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### Course: 6th grade (Illustrative Mathematics)>Unit 7

Lesson 7: Lesson 7: Comparing numbers and distance from zero

# Comparing absolute values

Comparing absolute values helps us understand the distance between numbers and zero on the number line. The absolute value is always positive or zero, and it represents the magnitude of a number. By comparing absolute values, we can determine which number is further from zero, regardless of its positive or negative sign. Created by Sal Khan.

## Video transcript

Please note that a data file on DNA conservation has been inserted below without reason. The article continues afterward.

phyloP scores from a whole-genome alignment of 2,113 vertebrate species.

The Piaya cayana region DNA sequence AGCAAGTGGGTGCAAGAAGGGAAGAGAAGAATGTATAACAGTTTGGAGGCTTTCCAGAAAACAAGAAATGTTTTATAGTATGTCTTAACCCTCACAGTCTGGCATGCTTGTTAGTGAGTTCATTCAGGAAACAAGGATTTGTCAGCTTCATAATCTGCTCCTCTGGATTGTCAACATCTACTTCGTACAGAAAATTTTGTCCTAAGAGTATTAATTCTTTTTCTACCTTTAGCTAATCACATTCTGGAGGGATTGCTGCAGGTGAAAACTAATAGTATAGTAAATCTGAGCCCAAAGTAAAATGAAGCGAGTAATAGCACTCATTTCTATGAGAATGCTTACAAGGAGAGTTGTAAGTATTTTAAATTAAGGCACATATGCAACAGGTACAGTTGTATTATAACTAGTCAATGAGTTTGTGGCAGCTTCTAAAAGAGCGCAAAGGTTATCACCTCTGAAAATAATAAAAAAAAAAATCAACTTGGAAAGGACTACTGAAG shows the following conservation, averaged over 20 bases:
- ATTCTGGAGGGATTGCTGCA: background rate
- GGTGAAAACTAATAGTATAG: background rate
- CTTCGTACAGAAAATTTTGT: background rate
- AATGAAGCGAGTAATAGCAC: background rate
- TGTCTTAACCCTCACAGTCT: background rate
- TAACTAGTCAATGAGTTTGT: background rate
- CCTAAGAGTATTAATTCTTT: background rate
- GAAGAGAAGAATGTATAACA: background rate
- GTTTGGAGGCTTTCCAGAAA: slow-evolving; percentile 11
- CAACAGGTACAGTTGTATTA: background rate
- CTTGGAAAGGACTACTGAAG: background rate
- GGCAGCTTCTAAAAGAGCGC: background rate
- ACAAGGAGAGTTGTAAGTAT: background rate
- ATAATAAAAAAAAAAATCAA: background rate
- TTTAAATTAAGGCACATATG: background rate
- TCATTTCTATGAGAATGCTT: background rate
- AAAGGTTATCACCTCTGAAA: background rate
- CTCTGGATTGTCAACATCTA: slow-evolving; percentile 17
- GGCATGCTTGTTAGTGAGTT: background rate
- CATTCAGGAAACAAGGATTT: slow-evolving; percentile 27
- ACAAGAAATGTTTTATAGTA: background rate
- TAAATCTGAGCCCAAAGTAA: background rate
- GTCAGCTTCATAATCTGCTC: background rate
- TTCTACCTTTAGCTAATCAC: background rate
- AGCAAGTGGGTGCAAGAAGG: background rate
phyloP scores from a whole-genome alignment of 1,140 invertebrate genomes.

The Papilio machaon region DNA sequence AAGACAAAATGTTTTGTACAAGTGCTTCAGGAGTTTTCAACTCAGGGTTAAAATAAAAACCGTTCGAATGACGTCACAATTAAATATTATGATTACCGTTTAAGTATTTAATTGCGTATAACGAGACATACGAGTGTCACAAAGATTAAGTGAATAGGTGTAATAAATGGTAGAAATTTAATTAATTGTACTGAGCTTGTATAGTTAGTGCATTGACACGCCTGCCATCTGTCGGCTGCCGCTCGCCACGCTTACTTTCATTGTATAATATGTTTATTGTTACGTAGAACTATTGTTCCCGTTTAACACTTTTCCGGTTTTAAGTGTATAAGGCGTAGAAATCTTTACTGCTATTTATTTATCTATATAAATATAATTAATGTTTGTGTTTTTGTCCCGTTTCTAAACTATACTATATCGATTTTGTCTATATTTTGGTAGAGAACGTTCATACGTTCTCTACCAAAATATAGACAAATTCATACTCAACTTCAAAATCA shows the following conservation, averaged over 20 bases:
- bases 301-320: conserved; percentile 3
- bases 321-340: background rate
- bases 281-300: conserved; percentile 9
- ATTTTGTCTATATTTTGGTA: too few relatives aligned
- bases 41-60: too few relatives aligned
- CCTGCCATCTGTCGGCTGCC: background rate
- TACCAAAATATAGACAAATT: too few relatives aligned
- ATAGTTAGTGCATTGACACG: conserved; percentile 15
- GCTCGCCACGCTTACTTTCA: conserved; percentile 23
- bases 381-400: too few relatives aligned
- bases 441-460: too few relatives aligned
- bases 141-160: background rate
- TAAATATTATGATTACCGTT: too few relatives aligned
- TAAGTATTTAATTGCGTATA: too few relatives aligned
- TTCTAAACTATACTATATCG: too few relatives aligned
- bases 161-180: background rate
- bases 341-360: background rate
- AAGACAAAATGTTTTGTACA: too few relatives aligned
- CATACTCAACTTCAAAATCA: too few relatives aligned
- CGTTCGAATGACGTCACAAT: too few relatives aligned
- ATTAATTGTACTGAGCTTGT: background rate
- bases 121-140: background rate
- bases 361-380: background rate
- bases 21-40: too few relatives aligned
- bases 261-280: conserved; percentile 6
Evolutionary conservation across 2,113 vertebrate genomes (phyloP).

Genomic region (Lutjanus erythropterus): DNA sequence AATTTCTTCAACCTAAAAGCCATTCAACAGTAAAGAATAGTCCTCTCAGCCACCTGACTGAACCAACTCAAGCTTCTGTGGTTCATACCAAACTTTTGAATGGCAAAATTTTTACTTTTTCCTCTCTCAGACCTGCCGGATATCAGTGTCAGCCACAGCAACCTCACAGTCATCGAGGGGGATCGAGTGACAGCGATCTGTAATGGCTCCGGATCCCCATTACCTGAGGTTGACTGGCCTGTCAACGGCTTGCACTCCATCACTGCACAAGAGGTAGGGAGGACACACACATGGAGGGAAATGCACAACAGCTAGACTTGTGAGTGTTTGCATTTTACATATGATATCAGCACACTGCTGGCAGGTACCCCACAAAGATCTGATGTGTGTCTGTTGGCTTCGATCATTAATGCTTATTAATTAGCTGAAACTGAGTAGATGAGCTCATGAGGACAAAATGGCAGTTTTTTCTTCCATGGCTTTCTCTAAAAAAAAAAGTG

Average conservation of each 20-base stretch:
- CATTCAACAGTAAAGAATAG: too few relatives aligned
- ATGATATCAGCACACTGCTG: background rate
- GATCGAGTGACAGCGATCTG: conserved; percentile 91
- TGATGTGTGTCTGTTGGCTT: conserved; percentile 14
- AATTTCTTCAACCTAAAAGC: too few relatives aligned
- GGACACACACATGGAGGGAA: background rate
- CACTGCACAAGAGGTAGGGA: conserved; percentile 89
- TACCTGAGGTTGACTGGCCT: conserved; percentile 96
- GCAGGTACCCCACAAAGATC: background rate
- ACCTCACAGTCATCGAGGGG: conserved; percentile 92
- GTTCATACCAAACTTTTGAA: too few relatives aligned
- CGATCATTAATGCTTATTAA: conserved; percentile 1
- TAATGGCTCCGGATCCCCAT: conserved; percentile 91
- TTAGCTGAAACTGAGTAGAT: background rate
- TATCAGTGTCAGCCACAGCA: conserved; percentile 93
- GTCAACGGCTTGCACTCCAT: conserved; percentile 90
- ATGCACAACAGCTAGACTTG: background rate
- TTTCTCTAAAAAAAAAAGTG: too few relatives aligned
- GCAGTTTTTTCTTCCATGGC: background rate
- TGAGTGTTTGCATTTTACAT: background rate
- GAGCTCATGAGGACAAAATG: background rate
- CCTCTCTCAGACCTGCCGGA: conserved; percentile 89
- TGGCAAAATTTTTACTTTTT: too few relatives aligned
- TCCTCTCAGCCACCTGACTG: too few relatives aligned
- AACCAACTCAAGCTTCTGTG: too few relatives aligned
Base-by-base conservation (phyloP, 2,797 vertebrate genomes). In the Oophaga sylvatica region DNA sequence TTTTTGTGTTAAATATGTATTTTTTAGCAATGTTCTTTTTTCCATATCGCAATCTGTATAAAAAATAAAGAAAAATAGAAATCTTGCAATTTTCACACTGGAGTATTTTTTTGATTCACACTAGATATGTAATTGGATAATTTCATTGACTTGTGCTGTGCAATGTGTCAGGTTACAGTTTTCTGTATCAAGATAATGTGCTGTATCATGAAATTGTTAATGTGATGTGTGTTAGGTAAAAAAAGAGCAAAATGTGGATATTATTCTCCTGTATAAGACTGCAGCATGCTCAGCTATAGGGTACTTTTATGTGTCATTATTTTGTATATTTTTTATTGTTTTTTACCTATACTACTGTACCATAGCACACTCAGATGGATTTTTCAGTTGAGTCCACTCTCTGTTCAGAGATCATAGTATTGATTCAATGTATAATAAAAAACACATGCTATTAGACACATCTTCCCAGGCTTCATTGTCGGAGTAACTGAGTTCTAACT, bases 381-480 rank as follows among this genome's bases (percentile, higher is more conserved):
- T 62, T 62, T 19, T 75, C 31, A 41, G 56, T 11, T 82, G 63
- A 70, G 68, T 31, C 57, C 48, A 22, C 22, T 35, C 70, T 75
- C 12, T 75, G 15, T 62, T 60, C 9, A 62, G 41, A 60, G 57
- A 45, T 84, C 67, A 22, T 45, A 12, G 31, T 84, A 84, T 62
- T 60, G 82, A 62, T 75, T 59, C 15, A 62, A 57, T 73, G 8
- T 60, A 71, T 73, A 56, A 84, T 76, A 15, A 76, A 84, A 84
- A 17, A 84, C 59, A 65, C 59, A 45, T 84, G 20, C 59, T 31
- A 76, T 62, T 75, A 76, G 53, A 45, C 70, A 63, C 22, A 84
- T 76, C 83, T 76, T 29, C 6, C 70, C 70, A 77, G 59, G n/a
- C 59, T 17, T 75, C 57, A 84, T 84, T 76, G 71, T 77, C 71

Let's do some examples comparing absolute values. So let's say we were to ask ourselves how the absolute value of negative 9, I should say, how that compares to the absolute value of-- let me think of a good number-- let's say the absolute value of negative 7. So let's think about this a little bit, and let's think about what negative 9 looks like, or where it is on the number line, where negative 7 is on the number line. Let's look at what the absolute values mean, and then we should probably be able to do this comparison. So there's a couple of ways to think about it. One is you could draw them on the number line. So if this is 0, if this is negative 7, and then this is negative 9 right over here. Now, when you take the absolute value of a number, you're really saying how far is that number from 0, whether it's to the left or to the right of 0. So, for example, negative 9 is 9 to the left of 0. So the absolute value of negative 9 is exactly 9. This evaluates to 9, Negative 7 is exactly 7 to the left of 0. So the absolute value of negative 7 is positive 7. And so if you were to compare 9 and 7, this is a little bit more straightforward. 9 is clearly greater than 7. And if you ever get confused with the greater than or less than symbols, just remember that the symbol is larger on the left-hand side. So that's the greater than side. If I were to write this-- and this is actually also a true statement. If you took these without the absolute value signs, it is also true that negative 9 is less than negative 7. Notice the smaller side is on the smaller number. And so that's the interesting thing. Negative 9 is less than negative 7, but their absolute value, since negative 9 is further to the left of 0, it is-- the absolute value of negative 9, which is 9, is greater than the absolute value of negative 7. Another way to think about it is if you take the absolute value of a number, it's really just going to be the positive version of that number. So if you took the absolute value of 9, that equals 9. Or the absolute value of negative 9, that is also equal to 9. Well, when you think of it visually, that's because both of these numbers are exactly 9 away from 0. This is 9 to the right of 0, and this is 9 to the left of 0. Let's do a few more of these. So let's say that we wanted to compare the absolute value of 2 to the absolute value of 3. Well, the absolute value of a positive number is just going to be that same value. 2 is two to the right of 0, so this is just going to evaluate to 2. And then the absolute value of 3, that's just going to evaluate to 3. It's actually pretty straightforward. So 2 is clearly the smaller number here. And so we clearly get 2 is less than 3, or the absolute value of 2 is less than 3. So we have a less than right over here. Let's say you wanted to compare-- I'm trying to find a suitable color-- the absolute value of negative 8 to the absolute value of 8. Well, one way to think about is that they're both 8 away from 0. This 8 to the left of 0. This is 8 to the right of 0. So both of these things evaluate to 8. Absolute value of negative 8 is 8. Absolute value of 8 is 8. And so, clearly, 8 is equal to 8. Let me do a couple more examples. Let's say I wanted to compare the absolute value of negative 1, and I want to compare that to positive 2. So the absolute value of negative 1 is just the positive version of 1, or it's just the positive version of negative 1, which is just 1. So 1 is clearly less than 2. Or the other way to think about it, the absolute value of negative 1 is clearly less than 2.